Since the green movement began, great changes have taken place in the environment, in the workplace and the home. Many people have discovered the dangerous ingredients found in most household cleaning products. As demand for safer, all-natural cleaning products has risen, so have the dollar signs. Corporate giants such as Clorox saw the great potential to make lots of money off the rising demand for eco-friendly cleaning products. With new products popping up on a daily basis, it is difficult to spot cleaning products that are authentically green and ones that are posing as green just to beef up their bottom line. There are currently no governmental regulations for the labeling of green cleaning products, so companies can say anything to get the consumer to buy the product. Keywords such as “sustainable,” “eco-friendly” and “natural” can be used without proof, restriction or the need to define what each word means. This leaves an open playing field for money-hungry corporations to prey on the ignorance of consumers. According to bnet.com, Clorox, the largest manufacturer of chlorine bleach (a known carcinogen) in the U.S., came out with its first new product in 20 years: Green Works cleaning products. These products highlighted the obvious points of being green, such as not testing on animals, 99% natural ingredients, disclosure of all ingredients on the label, no phosphates, biodegradability and no petrochemicals. Clorox wasn’t hiding its primary motivation in introducing this line of green cleaning products. The strategy worked, and very well at that. According to bnet.com, “Green Works was among the drivers that put Clorox in the black for its first quarter in 2009, which ended Sept. 30. Revenues climbed 12 percent and net income rose 15 percent to $128 million, up from $111 million in the same quarter last year.” Clorox targeted big-box stores (Walmart, Target and Costco) to distribute the products at cheaper prices than the competitors (Seventh Generation and Method). In its first year, Green Works sold more than five times the window cleaner that Seventh Generation did. Obviously, Green Works is a much better choice in cleaning products, but when an individual purchases a Clorox product, he or she is supporting Clorox. Clorox, in the end, isn’t concerned about the environment or the consumer’s personal safety. It is one of the nation’s leading distributers of toxic chemical cleaners such as Pine-Sol, bleach and 409 all-purpose cleaner. While Clorox is pushing green products, it’s harming homes and environments at the same time. Clorox is outright hypocritical without apology. In a society where greed motivates so many corporations and individuals, every consumer must be aggressive at researching and understanding the products he or she is buying. There are a few simple ways to identify the eco-friendly frauds and support companies that genuinely care about your family and the environment.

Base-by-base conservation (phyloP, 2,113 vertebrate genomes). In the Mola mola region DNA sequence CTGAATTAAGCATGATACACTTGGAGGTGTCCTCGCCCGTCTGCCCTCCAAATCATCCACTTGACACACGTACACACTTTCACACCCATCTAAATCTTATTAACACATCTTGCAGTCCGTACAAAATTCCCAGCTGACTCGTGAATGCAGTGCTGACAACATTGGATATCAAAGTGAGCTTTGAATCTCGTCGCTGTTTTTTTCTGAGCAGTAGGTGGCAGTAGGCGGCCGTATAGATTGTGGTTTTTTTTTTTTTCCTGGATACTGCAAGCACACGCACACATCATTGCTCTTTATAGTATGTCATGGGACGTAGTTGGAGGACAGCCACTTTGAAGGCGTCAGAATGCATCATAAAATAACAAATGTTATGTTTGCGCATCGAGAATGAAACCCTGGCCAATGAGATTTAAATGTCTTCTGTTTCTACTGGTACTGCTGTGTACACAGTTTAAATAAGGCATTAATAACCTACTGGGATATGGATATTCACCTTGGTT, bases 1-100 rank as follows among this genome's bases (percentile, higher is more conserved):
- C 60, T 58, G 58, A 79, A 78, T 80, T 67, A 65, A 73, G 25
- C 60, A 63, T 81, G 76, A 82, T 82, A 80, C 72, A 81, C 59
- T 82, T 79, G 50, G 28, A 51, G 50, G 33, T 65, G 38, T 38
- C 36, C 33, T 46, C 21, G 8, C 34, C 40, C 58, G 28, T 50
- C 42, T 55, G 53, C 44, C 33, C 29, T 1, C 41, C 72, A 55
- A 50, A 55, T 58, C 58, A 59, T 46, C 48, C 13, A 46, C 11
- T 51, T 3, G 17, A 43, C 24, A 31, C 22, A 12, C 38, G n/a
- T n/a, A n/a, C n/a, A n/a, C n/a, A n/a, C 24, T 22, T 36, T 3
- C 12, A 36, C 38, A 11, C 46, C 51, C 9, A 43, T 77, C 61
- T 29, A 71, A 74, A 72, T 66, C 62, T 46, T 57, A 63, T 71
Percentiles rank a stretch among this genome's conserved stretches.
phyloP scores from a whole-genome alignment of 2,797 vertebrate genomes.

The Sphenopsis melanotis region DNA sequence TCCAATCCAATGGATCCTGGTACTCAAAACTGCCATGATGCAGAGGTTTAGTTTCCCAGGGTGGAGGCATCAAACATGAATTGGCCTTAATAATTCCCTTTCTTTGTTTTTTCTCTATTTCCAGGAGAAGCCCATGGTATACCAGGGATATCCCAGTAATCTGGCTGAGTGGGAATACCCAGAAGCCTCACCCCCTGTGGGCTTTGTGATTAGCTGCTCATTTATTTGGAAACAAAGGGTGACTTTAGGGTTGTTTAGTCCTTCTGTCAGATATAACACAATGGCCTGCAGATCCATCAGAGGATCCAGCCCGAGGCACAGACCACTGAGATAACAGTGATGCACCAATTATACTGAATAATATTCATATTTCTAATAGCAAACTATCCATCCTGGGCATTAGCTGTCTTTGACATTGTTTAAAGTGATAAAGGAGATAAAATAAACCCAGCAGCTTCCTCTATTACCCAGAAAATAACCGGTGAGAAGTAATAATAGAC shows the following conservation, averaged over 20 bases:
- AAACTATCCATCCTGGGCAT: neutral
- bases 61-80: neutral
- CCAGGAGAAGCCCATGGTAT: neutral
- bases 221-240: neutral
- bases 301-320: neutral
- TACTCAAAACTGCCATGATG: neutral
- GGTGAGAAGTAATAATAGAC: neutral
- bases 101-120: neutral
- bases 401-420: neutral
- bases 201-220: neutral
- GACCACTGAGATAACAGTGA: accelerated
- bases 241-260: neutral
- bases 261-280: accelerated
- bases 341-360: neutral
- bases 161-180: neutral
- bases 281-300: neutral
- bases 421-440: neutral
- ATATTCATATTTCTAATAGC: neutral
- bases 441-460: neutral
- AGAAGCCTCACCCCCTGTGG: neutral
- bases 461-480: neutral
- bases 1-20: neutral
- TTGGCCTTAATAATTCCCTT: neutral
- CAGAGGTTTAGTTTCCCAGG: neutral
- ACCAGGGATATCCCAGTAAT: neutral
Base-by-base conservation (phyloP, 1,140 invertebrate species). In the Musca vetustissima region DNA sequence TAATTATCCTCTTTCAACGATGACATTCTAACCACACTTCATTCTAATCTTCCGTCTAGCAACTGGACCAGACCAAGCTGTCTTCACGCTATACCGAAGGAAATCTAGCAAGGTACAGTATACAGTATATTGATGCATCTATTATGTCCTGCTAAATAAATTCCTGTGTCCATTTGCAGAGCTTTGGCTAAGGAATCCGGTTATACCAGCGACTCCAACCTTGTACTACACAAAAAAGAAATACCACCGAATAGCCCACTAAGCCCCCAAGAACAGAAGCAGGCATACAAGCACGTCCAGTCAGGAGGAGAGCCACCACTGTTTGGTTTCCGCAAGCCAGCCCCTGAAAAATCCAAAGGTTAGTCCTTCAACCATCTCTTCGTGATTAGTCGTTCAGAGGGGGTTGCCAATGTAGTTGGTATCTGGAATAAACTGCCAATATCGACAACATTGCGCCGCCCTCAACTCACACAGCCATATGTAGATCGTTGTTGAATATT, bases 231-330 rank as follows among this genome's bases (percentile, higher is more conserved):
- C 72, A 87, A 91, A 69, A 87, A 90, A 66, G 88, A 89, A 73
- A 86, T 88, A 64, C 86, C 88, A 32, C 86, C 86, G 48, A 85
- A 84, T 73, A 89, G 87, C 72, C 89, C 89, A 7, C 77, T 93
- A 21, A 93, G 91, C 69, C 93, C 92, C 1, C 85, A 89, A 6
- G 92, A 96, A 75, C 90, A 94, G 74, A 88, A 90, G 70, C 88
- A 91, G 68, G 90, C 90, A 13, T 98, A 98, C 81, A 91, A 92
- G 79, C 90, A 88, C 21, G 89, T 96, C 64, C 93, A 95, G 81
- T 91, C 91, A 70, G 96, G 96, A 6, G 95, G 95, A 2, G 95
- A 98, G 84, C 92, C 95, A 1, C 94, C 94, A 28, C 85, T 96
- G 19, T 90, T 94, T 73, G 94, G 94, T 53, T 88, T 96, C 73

The Eco-Friendly Fraud
As demand for safer, all-natural cleaning products has risen, so have the dollar signs.